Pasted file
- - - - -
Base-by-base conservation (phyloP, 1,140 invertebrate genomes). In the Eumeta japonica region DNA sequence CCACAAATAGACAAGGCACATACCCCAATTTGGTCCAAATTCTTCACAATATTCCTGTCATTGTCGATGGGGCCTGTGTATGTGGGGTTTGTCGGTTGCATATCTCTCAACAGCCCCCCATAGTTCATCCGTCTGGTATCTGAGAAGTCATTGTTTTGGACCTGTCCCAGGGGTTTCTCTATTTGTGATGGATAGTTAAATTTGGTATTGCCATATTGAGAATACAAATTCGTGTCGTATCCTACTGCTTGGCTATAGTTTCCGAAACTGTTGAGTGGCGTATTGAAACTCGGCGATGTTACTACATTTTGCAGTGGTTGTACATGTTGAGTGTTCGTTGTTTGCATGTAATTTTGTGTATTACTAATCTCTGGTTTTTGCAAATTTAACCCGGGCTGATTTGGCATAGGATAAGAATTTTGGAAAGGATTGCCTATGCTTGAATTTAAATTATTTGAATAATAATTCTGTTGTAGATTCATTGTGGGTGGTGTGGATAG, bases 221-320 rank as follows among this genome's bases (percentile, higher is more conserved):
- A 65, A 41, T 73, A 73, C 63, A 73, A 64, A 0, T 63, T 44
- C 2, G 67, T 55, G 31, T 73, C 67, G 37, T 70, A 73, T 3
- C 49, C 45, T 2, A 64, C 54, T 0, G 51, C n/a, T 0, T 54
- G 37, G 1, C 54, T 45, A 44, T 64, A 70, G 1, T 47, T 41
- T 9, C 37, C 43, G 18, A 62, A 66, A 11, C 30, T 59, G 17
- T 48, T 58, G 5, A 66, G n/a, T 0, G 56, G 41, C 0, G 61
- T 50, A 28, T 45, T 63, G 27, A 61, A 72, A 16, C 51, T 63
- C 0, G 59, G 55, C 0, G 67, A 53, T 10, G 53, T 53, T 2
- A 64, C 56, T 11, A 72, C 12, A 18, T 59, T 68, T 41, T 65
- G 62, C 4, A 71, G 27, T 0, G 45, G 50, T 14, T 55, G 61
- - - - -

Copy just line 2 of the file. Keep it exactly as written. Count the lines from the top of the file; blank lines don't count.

- A 65, A 41, T 73, A 73, C 63, A 73, A 64, A 0, T 63, T 44